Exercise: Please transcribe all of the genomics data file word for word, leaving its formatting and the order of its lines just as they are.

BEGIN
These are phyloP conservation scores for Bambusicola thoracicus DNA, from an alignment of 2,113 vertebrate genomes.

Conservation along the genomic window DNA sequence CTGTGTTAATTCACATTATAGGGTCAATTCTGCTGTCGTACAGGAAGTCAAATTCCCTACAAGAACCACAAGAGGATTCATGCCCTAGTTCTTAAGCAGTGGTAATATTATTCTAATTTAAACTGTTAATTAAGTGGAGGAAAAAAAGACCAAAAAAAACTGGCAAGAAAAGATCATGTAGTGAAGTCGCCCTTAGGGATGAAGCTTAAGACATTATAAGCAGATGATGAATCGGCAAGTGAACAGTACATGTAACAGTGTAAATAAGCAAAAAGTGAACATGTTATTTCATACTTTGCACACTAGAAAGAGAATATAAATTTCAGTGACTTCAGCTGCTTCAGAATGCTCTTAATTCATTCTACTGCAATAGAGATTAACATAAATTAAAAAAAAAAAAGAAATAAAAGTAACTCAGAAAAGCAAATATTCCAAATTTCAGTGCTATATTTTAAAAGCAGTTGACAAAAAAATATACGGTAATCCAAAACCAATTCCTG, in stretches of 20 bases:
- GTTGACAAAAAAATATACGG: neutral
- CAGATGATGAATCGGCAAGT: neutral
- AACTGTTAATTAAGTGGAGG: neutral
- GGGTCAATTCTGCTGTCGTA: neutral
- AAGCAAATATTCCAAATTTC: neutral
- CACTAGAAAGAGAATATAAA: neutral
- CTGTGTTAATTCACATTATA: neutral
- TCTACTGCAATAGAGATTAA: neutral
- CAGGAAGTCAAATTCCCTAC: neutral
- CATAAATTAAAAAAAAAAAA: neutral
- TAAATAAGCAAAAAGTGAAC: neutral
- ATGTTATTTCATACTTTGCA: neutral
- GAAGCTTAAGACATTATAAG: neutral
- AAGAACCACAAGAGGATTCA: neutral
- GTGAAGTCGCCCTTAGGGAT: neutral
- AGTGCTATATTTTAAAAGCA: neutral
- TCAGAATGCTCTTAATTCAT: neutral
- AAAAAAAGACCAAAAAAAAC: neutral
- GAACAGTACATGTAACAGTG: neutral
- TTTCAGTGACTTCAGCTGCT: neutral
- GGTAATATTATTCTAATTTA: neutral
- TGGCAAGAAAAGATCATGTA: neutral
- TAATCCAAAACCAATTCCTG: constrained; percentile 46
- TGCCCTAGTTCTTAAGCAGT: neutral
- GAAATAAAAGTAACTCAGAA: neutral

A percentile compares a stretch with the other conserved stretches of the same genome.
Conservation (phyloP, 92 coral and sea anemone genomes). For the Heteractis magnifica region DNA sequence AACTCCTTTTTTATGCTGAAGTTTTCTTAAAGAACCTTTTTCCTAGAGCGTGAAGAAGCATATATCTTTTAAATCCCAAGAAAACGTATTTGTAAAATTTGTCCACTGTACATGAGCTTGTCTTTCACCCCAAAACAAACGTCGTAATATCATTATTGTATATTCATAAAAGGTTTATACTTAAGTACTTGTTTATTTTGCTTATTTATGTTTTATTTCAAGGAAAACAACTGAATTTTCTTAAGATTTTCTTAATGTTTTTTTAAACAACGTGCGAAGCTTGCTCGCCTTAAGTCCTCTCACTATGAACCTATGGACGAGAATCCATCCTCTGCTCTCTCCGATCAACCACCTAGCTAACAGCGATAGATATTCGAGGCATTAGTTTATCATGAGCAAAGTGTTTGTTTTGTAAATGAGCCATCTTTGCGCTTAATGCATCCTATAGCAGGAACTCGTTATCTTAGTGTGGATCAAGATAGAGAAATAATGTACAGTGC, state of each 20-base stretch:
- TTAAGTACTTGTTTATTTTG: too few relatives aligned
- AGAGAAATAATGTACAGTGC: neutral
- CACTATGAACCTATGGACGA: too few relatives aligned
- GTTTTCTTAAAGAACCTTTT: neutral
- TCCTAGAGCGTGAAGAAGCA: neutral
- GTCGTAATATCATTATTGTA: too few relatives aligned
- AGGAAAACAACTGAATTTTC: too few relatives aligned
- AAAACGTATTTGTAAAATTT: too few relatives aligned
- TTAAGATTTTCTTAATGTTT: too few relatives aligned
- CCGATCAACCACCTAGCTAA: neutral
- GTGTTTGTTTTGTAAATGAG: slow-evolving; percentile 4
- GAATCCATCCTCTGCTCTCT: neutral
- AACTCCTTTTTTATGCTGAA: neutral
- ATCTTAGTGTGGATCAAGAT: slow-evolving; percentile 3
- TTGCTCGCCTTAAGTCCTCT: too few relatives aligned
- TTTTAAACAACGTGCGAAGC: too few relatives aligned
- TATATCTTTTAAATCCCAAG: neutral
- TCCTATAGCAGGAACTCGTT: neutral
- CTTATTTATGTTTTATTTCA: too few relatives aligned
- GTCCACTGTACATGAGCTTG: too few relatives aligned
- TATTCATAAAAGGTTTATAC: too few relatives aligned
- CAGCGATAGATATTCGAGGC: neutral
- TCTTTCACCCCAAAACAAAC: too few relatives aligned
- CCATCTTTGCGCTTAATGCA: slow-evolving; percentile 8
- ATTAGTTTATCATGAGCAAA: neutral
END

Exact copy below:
These are phyloP conservation scores for Bambusicola thoracicus DNA, from an alignment of 2,113 vertebrate genomes.

Conservation along the genomic window DNA sequence CTGTGTTAATTCACATTATAGGGTCAATTCTGCTGTCGTACAGGAAGTCAAATTCCCTACAAGAACCACAAGAGGATTCATGCCCTAGTTCTTAAGCAGTGGTAATATTATTCTAATTTAAACTGTTAATTAAGTGGAGGAAAAAAAGACCAAAAAAAACTGGCAAGAAAAGATCATGTAGTGAAGTCGCCCTTAGGGATGAAGCTTAAGACATTATAAGCAGATGATGAATCGGCAAGTGAACAGTACATGTAACAGTGTAAATAAGCAAAAAGTGAACATGTTATTTCATACTTTGCACACTAGAAAGAGAATATAAATTTCAGTGACTTCAGCTGCTTCAGAATGCTCTTAATTCATTCTACTGCAATAGAGATTAACATAAATTAAAAAAAAAAAAGAAATAAAAGTAACTCAGAAAAGCAAATATTCCAAATTTCAGTGCTATATTTTAAAAGCAGTTGACAAAAAAATATACGGTAATCCAAAACCAATTCCTG, in stretches of 20 bases:
- GTTGACAAAAAAATATACGG: neutral
- CAGATGATGAATCGGCAAGT: neutral
- AACTGTTAATTAAGTGGAGG: neutral
- GGGTCAATTCTGCTGTCGTA: neutral
- AAGCAAATATTCCAAATTTC: neutral
- CACTAGAAAGAGAATATAAA: neutral
- CTGTGTTAATTCACATTATA: neutral
- TCTACTGCAATAGAGATTAA: neutral
- CAGGAAGTCAAATTCCCTAC: neutral
- CATAAATTAAAAAAAAAAAA: neutral
- TAAATAAGCAAAAAGTGAAC: neutral
- ATGTTATTTCATACTTTGCA: neutral
- GAAGCTTAAGACATTATAAG: neutral
- AAGAACCACAAGAGGATTCA: neutral
- GTGAAGTCGCCCTTAGGGAT: neutral
- AGTGCTATATTTTAAAAGCA: neutral
- TCAGAATGCTCTTAATTCAT: neutral
- AAAAAAAGACCAAAAAAAAC: neutral
- GAACAGTACATGTAACAGTG: neutral
- TTTCAGTGACTTCAGCTGCT: neutral
- GGTAATATTATTCTAATTTA: neutral
- TGGCAAGAAAAGATCATGTA: neutral
- TAATCCAAAACCAATTCCTG: constrained; percentile 46
- TGCCCTAGTTCTTAAGCAGT: neutral
- GAAATAAAAGTAACTCAGAA: neutral

A percentile compares a stretch with the other conserved stretches of the same genome.
Conservation (phyloP, 92 coral and sea anemone genomes). For the Heteractis magnifica region DNA sequence AACTCCTTTTTTATGCTGAAGTTTTCTTAAAGAACCTTTTTCCTAGAGCGTGAAGAAGCATATATCTTTTAAATCCCAAGAAAACGTATTTGTAAAATTTGTCCACTGTACATGAGCTTGTCTTTCACCCCAAAACAAACGTCGTAATATCATTATTGTATATTCATAAAAGGTTTATACTTAAGTACTTGTTTATTTTGCTTATTTATGTTTTATTTCAAGGAAAACAACTGAATTTTCTTAAGATTTTCTTAATGTTTTTTTAAACAACGTGCGAAGCTTGCTCGCCTTAAGTCCTCTCACTATGAACCTATGGACGAGAATCCATCCTCTGCTCTCTCCGATCAACCACCTAGCTAACAGCGATAGATATTCGAGGCATTAGTTTATCATGAGCAAAGTGTTTGTTTTGTAAATGAGCCATCTTTGCGCTTAATGCATCCTATAGCAGGAACTCGTTATCTTAGTGTGGATCAAGATAGAGAAATAATGTACAGTGC, state of each 20-base stretch:
- TTAAGTACTTGTTTATTTTG: too few relatives aligned
- AGAGAAATAATGTACAGTGC: neutral
- CACTATGAACCTATGGACGA: too few relatives aligned
- GTTTTCTTAAAGAACCTTTT: neutral
- TCCTAGAGCGTGAAGAAGCA: neutral
- GTCGTAATATCATTATTGTA: too few relatives aligned
- AGGAAAACAACTGAATTTTC: too few relatives aligned
- AAAACGTATTTGTAAAATTT: too few relatives aligned
- TTAAGATTTTCTTAATGTTT: too few relatives aligned
- CCGATCAACCACCTAGCTAA: neutral
- GTGTTTGTTTTGTAAATGAG: slow-evolving; percentile 4
- GAATCCATCCTCTGCTCTCT: neutral
- AACTCCTTTTTTATGCTGAA: neutral
- ATCTTAGTGTGGATCAAGAT: slow-evolving; percentile 3
- TTGCTCGCCTTAAGTCCTCT: too few relatives aligned
- TTTTAAACAACGTGCGAAGC: too few relatives aligned
- TATATCTTTTAAATCCCAAG: neutral
- TCCTATAGCAGGAACTCGTT: neutral
- CTTATTTATGTTTTATTTCA: too few relatives aligned
- GTCCACTGTACATGAGCTTG: too few relatives aligned
- TATTCATAAAAGGTTTATAC: too few relatives aligned
- CAGCGATAGATATTCGAGGC: neutral
- TCTTTCACCCCAAAACAAAC: too few relatives aligned
- CCATCTTTGCGCTTAATGCA: slow-evolving; percentile 8
- ATTAGTTTATCATGAGCAAA: neutral